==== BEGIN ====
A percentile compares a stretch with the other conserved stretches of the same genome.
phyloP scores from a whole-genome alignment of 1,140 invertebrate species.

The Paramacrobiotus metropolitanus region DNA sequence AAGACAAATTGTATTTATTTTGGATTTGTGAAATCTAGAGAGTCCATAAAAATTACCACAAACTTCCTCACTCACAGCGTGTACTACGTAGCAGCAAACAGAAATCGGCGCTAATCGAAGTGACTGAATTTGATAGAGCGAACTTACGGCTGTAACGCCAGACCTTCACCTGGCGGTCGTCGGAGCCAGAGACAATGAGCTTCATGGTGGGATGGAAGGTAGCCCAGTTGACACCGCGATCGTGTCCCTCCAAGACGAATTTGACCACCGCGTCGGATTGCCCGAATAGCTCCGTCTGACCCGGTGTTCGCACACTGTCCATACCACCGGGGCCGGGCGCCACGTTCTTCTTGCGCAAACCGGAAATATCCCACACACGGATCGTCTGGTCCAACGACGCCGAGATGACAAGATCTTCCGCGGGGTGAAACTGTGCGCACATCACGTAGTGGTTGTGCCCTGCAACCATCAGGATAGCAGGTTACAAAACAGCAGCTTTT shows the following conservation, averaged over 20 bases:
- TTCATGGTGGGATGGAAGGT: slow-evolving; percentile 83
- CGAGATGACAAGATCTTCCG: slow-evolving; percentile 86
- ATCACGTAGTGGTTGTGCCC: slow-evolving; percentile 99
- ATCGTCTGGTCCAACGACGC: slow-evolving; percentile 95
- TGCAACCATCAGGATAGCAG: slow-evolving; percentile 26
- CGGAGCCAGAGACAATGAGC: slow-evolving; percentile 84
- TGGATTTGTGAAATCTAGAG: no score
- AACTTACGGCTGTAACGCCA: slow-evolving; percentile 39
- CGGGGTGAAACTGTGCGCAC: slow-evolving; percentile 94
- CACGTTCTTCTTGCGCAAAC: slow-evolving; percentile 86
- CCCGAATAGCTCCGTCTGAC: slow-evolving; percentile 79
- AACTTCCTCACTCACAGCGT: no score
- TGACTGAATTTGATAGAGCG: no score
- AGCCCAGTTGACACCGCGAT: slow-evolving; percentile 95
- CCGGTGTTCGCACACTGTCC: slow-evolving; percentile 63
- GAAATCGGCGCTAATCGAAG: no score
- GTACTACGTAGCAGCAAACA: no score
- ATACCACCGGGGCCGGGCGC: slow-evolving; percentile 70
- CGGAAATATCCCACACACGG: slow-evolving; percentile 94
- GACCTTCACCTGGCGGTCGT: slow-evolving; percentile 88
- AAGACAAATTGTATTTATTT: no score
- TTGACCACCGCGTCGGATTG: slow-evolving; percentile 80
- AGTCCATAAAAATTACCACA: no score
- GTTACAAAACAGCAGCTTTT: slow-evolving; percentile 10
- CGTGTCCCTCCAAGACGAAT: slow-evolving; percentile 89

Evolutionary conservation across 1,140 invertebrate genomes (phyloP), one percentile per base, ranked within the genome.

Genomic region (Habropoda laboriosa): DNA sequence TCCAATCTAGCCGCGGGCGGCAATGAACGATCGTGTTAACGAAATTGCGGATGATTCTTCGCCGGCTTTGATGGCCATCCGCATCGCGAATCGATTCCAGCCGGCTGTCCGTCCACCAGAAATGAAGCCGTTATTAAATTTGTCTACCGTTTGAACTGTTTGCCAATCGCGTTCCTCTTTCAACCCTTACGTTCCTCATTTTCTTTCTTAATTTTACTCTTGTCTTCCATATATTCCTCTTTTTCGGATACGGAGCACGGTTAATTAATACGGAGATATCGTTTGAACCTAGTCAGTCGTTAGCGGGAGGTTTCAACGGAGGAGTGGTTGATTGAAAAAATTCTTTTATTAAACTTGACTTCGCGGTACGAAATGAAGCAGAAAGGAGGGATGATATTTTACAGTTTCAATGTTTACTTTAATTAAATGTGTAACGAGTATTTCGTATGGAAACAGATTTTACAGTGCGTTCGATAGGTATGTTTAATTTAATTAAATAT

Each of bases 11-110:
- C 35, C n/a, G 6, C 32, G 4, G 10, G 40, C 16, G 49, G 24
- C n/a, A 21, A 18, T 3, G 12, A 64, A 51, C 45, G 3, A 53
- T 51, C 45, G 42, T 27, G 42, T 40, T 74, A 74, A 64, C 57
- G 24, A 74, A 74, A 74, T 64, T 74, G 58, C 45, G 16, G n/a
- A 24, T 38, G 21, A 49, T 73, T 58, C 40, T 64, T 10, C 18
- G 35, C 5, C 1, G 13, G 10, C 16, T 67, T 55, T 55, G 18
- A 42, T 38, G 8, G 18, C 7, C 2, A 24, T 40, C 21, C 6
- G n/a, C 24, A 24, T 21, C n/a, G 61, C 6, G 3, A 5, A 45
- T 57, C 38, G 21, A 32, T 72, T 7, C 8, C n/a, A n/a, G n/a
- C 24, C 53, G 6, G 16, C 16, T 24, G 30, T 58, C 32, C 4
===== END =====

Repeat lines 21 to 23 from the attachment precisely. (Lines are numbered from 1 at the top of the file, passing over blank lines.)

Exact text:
- ATACCACCGGGGCCGGGCGC: slow-evolving; percentile 70
- CGGAAATATCCCACACACGG: slow-evolving; percentile 94
- GACCTTCACCTGGCGGTCGT: slow-evolving; percentile 88